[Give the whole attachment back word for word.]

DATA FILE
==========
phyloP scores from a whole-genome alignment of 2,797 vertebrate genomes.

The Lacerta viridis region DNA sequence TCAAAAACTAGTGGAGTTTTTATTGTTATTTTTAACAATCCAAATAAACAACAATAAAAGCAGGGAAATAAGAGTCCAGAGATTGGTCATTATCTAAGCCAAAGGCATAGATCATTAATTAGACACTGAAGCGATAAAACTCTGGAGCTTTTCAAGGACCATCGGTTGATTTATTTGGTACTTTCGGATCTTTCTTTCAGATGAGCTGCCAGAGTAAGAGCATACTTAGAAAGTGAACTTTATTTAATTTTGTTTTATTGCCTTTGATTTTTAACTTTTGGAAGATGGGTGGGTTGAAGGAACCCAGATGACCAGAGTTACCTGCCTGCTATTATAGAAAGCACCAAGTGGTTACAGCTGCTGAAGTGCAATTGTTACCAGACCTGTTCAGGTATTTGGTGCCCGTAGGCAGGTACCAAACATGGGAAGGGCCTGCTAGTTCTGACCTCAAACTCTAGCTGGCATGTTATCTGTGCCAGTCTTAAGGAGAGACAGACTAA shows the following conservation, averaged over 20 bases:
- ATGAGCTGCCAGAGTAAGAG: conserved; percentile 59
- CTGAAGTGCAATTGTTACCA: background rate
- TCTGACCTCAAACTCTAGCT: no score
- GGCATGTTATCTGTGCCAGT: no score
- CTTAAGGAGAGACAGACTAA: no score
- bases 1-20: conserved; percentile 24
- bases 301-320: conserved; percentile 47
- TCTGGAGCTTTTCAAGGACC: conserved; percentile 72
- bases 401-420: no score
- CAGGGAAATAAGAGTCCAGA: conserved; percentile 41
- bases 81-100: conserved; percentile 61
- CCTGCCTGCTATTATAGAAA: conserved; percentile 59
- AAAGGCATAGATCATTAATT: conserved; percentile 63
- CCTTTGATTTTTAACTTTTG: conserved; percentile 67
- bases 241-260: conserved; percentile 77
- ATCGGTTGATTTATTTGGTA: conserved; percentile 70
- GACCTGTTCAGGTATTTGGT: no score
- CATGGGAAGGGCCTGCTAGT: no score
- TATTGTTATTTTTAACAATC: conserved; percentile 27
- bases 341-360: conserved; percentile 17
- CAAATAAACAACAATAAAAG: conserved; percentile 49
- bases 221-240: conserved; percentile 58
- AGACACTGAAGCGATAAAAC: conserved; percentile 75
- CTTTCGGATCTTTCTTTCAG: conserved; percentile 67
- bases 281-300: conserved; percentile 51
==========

phyloP scores from a whole-genome alignment of 2,797 vertebrate genomes.

The Lacerta viridis region DNA sequence TCAAAAACTAGTGGAGTTTTTATTGTTATTTTTAACAATCCAAATAAACAACAATAAAAGCAGGGAAATAAGAGTCCAGAGATTGGTCATTATCTAAGCCAAAGGCATAGATCATTAATTAGACACTGAAGCGATAAAACTCTGGAGCTTTTCAAGGACCATCGGTTGATTTATTTGGTACTTTCGGATCTTTCTTTCAGATGAGCTGCCAGAGTAAGAGCATACTTAGAAAGTGAACTTTATTTAATTTTGTTTTATTGCCTTTGATTTTTAACTTTTGGAAGATGGGTGGGTTGAAGGAACCCAGATGACCAGAGTTACCTGCCTGCTATTATAGAAAGCACCAAGTGGTTACAGCTGCTGAAGTGCAATTGTTACCAGACCTGTTCAGGTATTTGGTGCCCGTAGGCAGGTACCAAACATGGGAAGGGCCTGCTAGTTCTGACCTCAAACTCTAGCTGGCATGTTATCTGTGCCAGTCTTAAGGAGAGACAGACTAA shows the following conservation, averaged over 20 bases:
- ATGAGCTGCCAGAGTAAGAG: conserved; percentile 59
- CTGAAGTGCAATTGTTACCA: background rate
- TCTGACCTCAAACTCTAGCT: no score
- GGCATGTTATCTGTGCCAGT: no score
- CTTAAGGAGAGACAGACTAA: no score
- bases 1-20: conserved; percentile 24
- bases 301-320: conserved; percentile 47
- TCTGGAGCTTTTCAAGGACC: conserved; percentile 72
- bases 401-420: no score
- CAGGGAAATAAGAGTCCAGA: conserved; percentile 41
- bases 81-100: conserved; percentile 61
- CCTGCCTGCTATTATAGAAA: conserved; percentile 59
- AAAGGCATAGATCATTAATT: conserved; percentile 63
- CCTTTGATTTTTAACTTTTG: conserved; percentile 67
- bases 241-260: conserved; percentile 77
- ATCGGTTGATTTATTTGGTA: conserved; percentile 70
- GACCTGTTCAGGTATTTGGT: no score
- CATGGGAAGGGCCTGCTAGT: no score
- TATTGTTATTTTTAACAATC: conserved; percentile 27
- bases 341-360: conserved; percentile 17
- CAAATAAACAACAATAAAAG: conserved; percentile 49
- bases 221-240: conserved; percentile 58
- AGACACTGAAGCGATAAAAC: conserved; percentile 75
- CTTTCGGATCTTTCTTTCAG: conserved; percentile 67
- bases 281-300: conserved; percentile 51